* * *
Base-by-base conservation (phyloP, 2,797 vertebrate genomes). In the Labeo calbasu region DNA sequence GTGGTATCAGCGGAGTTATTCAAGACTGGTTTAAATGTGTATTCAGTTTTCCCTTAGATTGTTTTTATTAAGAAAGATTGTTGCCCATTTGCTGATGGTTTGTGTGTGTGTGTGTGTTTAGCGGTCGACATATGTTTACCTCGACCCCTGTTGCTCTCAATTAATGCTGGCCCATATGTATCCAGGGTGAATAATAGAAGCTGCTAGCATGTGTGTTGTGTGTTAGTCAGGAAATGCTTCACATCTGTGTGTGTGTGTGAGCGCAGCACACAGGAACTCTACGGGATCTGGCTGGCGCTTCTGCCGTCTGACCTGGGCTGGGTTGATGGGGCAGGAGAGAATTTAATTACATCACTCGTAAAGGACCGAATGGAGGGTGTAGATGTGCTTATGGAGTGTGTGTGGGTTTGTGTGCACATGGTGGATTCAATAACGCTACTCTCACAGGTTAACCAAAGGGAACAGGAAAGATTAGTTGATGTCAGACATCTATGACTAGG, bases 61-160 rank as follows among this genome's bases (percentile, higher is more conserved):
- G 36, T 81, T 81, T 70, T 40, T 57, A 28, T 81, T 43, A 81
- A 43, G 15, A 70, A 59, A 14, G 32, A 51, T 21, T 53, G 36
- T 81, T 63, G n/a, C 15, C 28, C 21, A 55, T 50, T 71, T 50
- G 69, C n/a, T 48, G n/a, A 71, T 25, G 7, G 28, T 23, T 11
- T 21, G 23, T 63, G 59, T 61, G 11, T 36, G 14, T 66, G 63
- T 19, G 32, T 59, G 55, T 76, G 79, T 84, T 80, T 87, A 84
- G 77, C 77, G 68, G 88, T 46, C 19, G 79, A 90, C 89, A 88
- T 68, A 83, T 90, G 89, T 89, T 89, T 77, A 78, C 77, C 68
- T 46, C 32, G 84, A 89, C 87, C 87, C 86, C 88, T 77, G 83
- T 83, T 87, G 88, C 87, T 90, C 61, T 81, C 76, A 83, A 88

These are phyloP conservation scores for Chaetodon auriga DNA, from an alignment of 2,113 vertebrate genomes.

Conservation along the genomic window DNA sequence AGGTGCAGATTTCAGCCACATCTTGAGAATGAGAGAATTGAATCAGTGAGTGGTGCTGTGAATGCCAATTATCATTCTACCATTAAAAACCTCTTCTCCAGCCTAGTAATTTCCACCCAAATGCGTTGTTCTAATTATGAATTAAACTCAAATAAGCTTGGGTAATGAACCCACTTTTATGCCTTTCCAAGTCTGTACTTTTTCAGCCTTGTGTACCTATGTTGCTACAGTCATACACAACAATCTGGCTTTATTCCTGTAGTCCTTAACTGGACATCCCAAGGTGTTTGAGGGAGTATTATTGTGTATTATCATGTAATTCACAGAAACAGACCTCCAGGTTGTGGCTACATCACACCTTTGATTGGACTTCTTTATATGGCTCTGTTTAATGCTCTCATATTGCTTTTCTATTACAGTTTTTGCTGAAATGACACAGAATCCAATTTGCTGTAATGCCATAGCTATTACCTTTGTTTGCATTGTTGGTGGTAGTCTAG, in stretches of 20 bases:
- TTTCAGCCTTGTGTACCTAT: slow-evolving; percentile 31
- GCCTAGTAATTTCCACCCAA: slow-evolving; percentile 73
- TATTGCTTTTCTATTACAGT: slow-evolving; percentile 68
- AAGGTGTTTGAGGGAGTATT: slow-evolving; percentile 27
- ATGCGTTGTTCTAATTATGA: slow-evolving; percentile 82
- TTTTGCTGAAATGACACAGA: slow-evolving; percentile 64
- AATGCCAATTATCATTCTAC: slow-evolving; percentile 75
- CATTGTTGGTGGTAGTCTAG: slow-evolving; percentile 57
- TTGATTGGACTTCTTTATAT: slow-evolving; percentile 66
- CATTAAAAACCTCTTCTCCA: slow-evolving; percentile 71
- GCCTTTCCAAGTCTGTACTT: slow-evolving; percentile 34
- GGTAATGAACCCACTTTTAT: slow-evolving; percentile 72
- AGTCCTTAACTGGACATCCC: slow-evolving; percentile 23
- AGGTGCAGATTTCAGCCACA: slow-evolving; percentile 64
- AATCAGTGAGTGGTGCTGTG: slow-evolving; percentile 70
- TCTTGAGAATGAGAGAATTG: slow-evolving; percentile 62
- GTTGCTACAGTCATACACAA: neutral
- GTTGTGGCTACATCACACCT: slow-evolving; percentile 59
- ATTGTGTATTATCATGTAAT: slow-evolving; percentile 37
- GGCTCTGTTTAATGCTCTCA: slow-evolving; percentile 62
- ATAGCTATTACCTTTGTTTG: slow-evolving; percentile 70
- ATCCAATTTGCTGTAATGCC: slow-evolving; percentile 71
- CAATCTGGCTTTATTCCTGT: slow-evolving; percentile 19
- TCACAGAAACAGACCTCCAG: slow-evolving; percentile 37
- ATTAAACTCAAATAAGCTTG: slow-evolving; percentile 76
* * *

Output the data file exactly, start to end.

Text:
Base-by-base conservation (phyloP, 2,797 vertebrate genomes). In the Labeo calbasu region DNA sequence GTGGTATCAGCGGAGTTATTCAAGACTGGTTTAAATGTGTATTCAGTTTTCCCTTAGATTGTTTTTATTAAGAAAGATTGTTGCCCATTTGCTGATGGTTTGTGTGTGTGTGTGTGTTTAGCGGTCGACATATGTTTACCTCGACCCCTGTTGCTCTCAATTAATGCTGGCCCATATGTATCCAGGGTGAATAATAGAAGCTGCTAGCATGTGTGTTGTGTGTTAGTCAGGAAATGCTTCACATCTGTGTGTGTGTGTGAGCGCAGCACACAGGAACTCTACGGGATCTGGCTGGCGCTTCTGCCGTCTGACCTGGGCTGGGTTGATGGGGCAGGAGAGAATTTAATTACATCACTCGTAAAGGACCGAATGGAGGGTGTAGATGTGCTTATGGAGTGTGTGTGGGTTTGTGTGCACATGGTGGATTCAATAACGCTACTCTCACAGGTTAACCAAAGGGAACAGGAAAGATTAGTTGATGTCAGACATCTATGACTAGG, bases 61-160 rank as follows among this genome's bases (percentile, higher is more conserved):
- G 36, T 81, T 81, T 70, T 40, T 57, A 28, T 81, T 43, A 81
- A 43, G 15, A 70, A 59, A 14, G 32, A 51, T 21, T 53, G 36
- T 81, T 63, G n/a, C 15, C 28, C 21, A 55, T 50, T 71, T 50
- G 69, C n/a, T 48, G n/a, A 71, T 25, G 7, G 28, T 23, T 11
- T 21, G 23, T 63, G 59, T 61, G 11, T 36, G 14, T 66, G 63
- T 19, G 32, T 59, G 55, T 76, G 79, T 84, T 80, T 87, A 84
- G 77, C 77, G 68, G 88, T 46, C 19, G 79, A 90, C 89, A 88
- T 68, A 83, T 90, G 89, T 89, T 89, T 77, A 78, C 77, C 68
- T 46, C 32, G 84, A 89, C 87, C 87, C 86, C 88, T 77, G 83
- T 83, T 87, G 88, C 87, T 90, C 61, T 81, C 76, A 83, A 88

These are phyloP conservation scores for Chaetodon auriga DNA, from an alignment of 2,113 vertebrate genomes.

Conservation along the genomic window DNA sequence AGGTGCAGATTTCAGCCACATCTTGAGAATGAGAGAATTGAATCAGTGAGTGGTGCTGTGAATGCCAATTATCATTCTACCATTAAAAACCTCTTCTCCAGCCTAGTAATTTCCACCCAAATGCGTTGTTCTAATTATGAATTAAACTCAAATAAGCTTGGGTAATGAACCCACTTTTATGCCTTTCCAAGTCTGTACTTTTTCAGCCTTGTGTACCTATGTTGCTACAGTCATACACAACAATCTGGCTTTATTCCTGTAGTCCTTAACTGGACATCCCAAGGTGTTTGAGGGAGTATTATTGTGTATTATCATGTAATTCACAGAAACAGACCTCCAGGTTGTGGCTACATCACACCTTTGATTGGACTTCTTTATATGGCTCTGTTTAATGCTCTCATATTGCTTTTCTATTACAGTTTTTGCTGAAATGACACAGAATCCAATTTGCTGTAATGCCATAGCTATTACCTTTGTTTGCATTGTTGGTGGTAGTCTAG, in stretches of 20 bases:
- TTTCAGCCTTGTGTACCTAT: slow-evolving; percentile 31
- GCCTAGTAATTTCCACCCAA: slow-evolving; percentile 73
- TATTGCTTTTCTATTACAGT: slow-evolving; percentile 68
- AAGGTGTTTGAGGGAGTATT: slow-evolving; percentile 27
- ATGCGTTGTTCTAATTATGA: slow-evolving; percentile 82
- TTTTGCTGAAATGACACAGA: slow-evolving; percentile 64
- AATGCCAATTATCATTCTAC: slow-evolving; percentile 75
- CATTGTTGGTGGTAGTCTAG: slow-evolving; percentile 57
- TTGATTGGACTTCTTTATAT: slow-evolving; percentile 66
- CATTAAAAACCTCTTCTCCA: slow-evolving; percentile 71
- GCCTTTCCAAGTCTGTACTT: slow-evolving; percentile 34
- GGTAATGAACCCACTTTTAT: slow-evolving; percentile 72
- AGTCCTTAACTGGACATCCC: slow-evolving; percentile 23
- AGGTGCAGATTTCAGCCACA: slow-evolving; percentile 64
- AATCAGTGAGTGGTGCTGTG: slow-evolving; percentile 70
- TCTTGAGAATGAGAGAATTG: slow-evolving; percentile 62
- GTTGCTACAGTCATACACAA: neutral
- GTTGTGGCTACATCACACCT: slow-evolving; percentile 59
- ATTGTGTATTATCATGTAAT: slow-evolving; percentile 37
- GGCTCTGTTTAATGCTCTCA: slow-evolving; percentile 62
- ATAGCTATTACCTTTGTTTG: slow-evolving; percentile 70
- ATCCAATTTGCTGTAATGCC: slow-evolving; percentile 71
- CAATCTGGCTTTATTCCTGT: slow-evolving; percentile 19
- TCACAGAAACAGACCTCCAG: slow-evolving; percentile 37
- ATTAAACTCAAATAAGCTTG: slow-evolving; percentile 76